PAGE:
Growing in its region of choice
"Rautaruukki wants to be a regionally strong company - which it already is - and not a globally weak one," says President Mikko Kivimäki, carefully stoking his pipe. A lawyer and one of the few bearers of the prestigious State-awarded title "Counsellor of Mining", he has something of the old-style industrial mogul about him. The company he heads produced 4.3 million tonnes of steel and generated turnover of over 15 billion markkas (2.5 billion Euro) last year and is confident of its ability to cope with the new challenges that it knows the next century will bring. "An international company has to get its information management into a shape that enables up-to-date material to be used efficiently at every level in the organisation. In this respect, intranet systems have a very important role," says Kivimäki.
Rautaruukki is a medium-sized actor on the European scale of things, but far and away the biggest in the Nordic region. It will continue to concentrate strongly on the parts of the world in which it enjoys clear market leadership: Finland, the other Nordic countries and the new European market economies like Poland, the Baltic States and Russia. These countries account for over 60 per cent of the group's turnover.
"Our sales in the 'new' countries grew by all of 38 per cent in 1998," Kivimäki says with satisfaction, adding that Finland, with only 5 million inhabitants, accounts for nearly a third of his company's turnover. "The economic situation in the new market-economy countries is still modest in comparison with Finland, but the potential to increase sales there is enormous. It is long-term work. None of the products that we sell there can be inferior to what we offer the Finnish or western markets if we intend to succeed. When a product is of a high quality and exactly what is needed, there will be plenty of customers."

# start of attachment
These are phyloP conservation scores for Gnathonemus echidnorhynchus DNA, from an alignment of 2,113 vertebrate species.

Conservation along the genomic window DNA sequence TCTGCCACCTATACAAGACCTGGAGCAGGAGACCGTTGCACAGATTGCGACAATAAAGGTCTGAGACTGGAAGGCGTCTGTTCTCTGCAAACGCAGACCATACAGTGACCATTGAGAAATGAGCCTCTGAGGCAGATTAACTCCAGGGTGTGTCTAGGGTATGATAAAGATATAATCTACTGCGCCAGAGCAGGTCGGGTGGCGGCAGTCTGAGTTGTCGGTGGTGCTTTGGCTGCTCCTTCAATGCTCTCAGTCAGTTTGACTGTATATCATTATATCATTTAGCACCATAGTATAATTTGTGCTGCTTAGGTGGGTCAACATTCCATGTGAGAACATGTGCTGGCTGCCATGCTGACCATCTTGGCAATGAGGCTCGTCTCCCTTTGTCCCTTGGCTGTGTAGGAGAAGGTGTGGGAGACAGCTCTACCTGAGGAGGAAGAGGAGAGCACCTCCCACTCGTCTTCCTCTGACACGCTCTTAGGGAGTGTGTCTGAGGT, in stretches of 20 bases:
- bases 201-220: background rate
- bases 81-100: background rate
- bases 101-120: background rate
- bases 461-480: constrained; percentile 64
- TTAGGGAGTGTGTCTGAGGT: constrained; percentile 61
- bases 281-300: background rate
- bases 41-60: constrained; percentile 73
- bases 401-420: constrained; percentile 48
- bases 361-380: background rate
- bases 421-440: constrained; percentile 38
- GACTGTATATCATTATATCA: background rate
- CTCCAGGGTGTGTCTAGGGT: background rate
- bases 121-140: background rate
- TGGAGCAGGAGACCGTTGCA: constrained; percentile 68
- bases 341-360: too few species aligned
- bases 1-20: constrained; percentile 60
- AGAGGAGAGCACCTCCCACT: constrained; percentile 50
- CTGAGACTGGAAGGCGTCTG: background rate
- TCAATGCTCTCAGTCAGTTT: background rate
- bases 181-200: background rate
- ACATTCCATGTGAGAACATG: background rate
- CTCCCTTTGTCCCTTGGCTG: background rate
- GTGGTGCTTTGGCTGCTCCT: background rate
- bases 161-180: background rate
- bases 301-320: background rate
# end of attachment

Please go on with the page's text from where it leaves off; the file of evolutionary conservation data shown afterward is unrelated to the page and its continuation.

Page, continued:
An indication of the determination with which Rautaruukki is looking after the market area is the fact that it opened its first production facility there - in Pärnu, Estonia - as long ago as 1992. Since then, the company has opened several plants to manufacture its building products in Lithuania, Poland, the Czech Republic, Slovakia, Ukraine and Russia (Moscow and St. Petersburg). Several sales offices have also been opened. Kivimäki emphasises that all of these investments have been made at very low cost.
Downstream is the way to go
The steel business is very capital-intensive at the beginning of the process. Relative to turnover, capacity is very expensive to provide. However, the further downstream one goes, i.e. the higher the degree of processing, the less one has to invest and the more profit there is. The business is also very sensitive to cyclical fluctuation, but this sensitivity can be reduced by going far down the further-processing chain. Rautaruukki achieved an average return of 13 per cent on the capital it invested during the five-year period to 1998. That is a good result in the steel business.
"We have been developing the company in a way that raises our degree of processing," says Mikko Kivimäki. "An end-product in one stage can be the first link in the next processing chain. As we continue along that chain, value is added all the time. For example, when a metal billet is transformed through seven or eight stages into a system product, its value can increase to seven or eight times what it started out as. To ensure profitability it is extremely important to be able to manage production chains. Because we are able to do that, we can always offer a product range that suits our market area well."
Thus Rautaruukki has no ambitions to conquer the world. But it is determined to be able to respond to the constantly growing challenges that it will face in the market area it has defined for itself. The ongoing investment programme will increase steel output at the Raahe mill to 2.8 million tonnes and rolling capacity to 3 million tonnes. The introduction of new production methods will make steelmaking about 10 per cent cheaper. A new galvanisation plant with an annual capacity of 400,000 tonnes is under construction in Hämeenlinna and when it is completed in spring 2000 the company will be even better placed to concentrate on downstream production.
Sophisticated, high value-added products are a key factor in Rautaruukki's success. The company has a special focus on products tailored to customers' very specific requirements. That also means making branded articles. For example, Rautaruukki Steel's Raex, Racold, Ragal and Racolor brand ranges are, the company believes, just what is needed to keep it that essential step ahead of its competitors.
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